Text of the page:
Black Licorice Candy Is Bad For Heart

Black Licorice Heart – People with high-blood pressure or heart conditions should not eat large amounts of black licorice candy.

It is one of the many staples of Halloween and it can be a real treat for those with a sweet tooth. However, the U.S. Food and Drug Administration warns the tangy-tasting morsel can be tricky if eaten in large amounts by those with high-blood pressure or heart conditions.

FDA food experts say it contains a compound called glycyrrhizin, a sweetening chemical that comes from the root of licorice shrubs which are mainly grown in Greece, Turkey and Asia. The glycyrrhizin compound can lower potassium levels, which can lead to abnormal rhythms (arrhythmia), high blood pressure, edema (swelling) or even congestive failure.

Several medical journals have linked the black candy to health problem in adults over 40 years old, some with histories of heart disease or high blood pressure, according to the FDA. The federal agency also reports that last year, it received a report from one candy lover who experienced similar health issues after eating the tangy treat.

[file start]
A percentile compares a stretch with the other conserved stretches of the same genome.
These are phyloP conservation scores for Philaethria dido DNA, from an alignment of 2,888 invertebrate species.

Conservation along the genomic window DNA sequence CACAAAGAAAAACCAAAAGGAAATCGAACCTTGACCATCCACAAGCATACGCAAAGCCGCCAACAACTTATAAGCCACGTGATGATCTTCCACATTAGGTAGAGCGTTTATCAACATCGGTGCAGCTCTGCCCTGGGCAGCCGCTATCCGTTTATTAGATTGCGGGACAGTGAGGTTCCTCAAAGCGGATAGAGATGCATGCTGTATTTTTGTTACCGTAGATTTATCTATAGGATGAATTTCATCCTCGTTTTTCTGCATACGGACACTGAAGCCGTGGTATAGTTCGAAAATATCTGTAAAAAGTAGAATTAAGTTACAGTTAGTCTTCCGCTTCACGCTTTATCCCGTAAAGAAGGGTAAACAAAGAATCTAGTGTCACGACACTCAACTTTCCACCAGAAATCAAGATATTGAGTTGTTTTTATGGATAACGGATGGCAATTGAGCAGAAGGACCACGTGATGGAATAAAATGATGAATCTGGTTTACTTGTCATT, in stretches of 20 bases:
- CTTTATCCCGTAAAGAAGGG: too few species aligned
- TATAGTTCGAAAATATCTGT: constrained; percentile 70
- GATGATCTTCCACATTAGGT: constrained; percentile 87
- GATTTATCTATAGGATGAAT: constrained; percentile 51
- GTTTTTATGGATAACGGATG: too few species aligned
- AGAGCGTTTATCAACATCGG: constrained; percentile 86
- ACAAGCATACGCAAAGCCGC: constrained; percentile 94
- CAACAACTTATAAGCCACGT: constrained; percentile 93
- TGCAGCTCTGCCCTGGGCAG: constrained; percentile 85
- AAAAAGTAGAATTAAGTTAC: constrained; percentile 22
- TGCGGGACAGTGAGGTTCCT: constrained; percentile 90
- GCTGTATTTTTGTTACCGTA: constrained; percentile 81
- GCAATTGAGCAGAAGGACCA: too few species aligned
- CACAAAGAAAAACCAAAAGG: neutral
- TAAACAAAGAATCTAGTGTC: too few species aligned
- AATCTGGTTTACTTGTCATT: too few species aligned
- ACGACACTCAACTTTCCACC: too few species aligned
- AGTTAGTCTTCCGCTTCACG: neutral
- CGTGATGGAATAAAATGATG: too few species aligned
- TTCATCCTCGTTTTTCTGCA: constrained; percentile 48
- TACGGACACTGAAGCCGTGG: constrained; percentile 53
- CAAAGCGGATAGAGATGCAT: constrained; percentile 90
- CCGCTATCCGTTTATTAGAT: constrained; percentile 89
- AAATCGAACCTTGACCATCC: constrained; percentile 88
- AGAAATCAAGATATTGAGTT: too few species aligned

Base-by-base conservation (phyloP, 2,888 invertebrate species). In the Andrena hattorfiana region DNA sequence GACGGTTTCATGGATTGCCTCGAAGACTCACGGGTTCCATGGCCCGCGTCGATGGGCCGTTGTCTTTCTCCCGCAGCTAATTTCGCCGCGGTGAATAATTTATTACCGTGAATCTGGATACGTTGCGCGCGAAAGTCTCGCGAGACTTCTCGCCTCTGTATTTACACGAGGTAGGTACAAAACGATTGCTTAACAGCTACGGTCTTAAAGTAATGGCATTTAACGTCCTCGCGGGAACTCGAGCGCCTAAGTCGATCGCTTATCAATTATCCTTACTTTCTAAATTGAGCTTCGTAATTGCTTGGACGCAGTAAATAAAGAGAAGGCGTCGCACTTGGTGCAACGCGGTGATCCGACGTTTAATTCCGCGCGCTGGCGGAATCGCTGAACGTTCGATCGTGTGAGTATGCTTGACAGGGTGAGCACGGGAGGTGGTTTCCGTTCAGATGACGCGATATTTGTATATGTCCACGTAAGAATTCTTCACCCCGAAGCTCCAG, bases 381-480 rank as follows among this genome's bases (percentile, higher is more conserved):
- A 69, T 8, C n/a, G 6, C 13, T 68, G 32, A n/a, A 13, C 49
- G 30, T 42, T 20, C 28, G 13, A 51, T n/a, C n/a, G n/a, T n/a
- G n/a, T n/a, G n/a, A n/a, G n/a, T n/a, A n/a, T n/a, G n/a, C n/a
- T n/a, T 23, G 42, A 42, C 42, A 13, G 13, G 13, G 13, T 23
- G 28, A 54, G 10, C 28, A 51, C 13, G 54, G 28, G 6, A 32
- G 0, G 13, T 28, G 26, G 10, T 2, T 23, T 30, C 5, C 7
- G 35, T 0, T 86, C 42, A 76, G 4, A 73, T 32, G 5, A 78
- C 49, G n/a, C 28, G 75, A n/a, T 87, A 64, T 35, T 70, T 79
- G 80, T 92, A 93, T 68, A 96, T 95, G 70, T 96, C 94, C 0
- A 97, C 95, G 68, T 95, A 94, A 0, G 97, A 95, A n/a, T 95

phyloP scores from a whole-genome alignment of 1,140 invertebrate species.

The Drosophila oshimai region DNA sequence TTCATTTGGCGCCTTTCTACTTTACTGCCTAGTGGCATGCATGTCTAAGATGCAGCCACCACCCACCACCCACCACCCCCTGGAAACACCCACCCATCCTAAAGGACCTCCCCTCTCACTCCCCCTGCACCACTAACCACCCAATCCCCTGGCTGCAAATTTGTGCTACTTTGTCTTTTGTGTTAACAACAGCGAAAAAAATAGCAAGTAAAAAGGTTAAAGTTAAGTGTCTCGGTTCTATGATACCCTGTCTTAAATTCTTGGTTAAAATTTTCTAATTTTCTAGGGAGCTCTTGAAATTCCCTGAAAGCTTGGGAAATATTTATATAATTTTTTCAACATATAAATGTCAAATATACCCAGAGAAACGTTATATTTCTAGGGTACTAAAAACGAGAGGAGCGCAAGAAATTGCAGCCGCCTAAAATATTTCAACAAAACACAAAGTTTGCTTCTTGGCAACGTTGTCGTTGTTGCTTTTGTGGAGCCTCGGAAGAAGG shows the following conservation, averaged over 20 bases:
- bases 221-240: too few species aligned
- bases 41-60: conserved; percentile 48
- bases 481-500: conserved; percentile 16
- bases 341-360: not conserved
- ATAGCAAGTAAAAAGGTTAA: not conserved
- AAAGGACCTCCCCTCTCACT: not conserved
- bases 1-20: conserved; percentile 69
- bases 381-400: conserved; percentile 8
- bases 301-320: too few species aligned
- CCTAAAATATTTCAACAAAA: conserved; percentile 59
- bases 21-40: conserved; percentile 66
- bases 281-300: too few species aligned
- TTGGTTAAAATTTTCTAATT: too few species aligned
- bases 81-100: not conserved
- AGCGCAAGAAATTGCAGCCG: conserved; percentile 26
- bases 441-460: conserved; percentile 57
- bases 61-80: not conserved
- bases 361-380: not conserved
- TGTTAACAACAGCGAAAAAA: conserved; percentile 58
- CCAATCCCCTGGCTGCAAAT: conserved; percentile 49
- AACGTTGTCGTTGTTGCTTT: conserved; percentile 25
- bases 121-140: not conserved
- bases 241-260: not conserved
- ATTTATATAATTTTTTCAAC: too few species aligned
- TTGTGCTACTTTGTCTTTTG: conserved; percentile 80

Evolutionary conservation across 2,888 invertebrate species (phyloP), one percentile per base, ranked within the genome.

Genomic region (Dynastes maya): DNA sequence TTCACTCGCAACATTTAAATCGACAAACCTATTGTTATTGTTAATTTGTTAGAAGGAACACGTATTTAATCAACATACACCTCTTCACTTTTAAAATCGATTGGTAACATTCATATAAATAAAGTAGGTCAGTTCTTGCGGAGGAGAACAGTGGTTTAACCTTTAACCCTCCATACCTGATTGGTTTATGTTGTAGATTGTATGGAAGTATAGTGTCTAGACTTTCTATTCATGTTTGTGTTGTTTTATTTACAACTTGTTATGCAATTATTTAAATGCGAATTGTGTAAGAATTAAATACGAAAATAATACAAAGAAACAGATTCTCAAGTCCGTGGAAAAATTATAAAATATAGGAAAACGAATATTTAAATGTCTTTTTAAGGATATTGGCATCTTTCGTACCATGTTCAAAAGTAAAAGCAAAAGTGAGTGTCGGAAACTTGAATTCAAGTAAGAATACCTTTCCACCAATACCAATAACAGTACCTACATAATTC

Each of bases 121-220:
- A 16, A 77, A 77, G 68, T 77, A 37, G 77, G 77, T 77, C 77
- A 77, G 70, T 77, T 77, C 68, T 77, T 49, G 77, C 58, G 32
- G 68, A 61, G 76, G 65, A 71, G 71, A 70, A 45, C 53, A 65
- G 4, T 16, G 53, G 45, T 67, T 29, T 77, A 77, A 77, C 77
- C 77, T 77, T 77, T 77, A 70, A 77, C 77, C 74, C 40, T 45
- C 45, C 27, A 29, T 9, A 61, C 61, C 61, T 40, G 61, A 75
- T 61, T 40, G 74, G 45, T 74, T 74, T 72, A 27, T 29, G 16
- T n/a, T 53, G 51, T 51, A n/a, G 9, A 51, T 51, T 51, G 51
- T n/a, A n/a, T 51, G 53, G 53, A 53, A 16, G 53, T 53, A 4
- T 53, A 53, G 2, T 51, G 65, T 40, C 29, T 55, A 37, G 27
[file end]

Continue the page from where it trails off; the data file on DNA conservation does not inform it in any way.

Thankfully, nearly all of it in the U.S. isn’t made from actual licorice root. And the abnormal heart rhythms and other side effects aren’t permanent. Still, the FDA warns that adults over 40 years old with conditions probably shouldn’t over-indulge. The agency says more than two ounces a day for more than two weeks could lead to arrhythmia.

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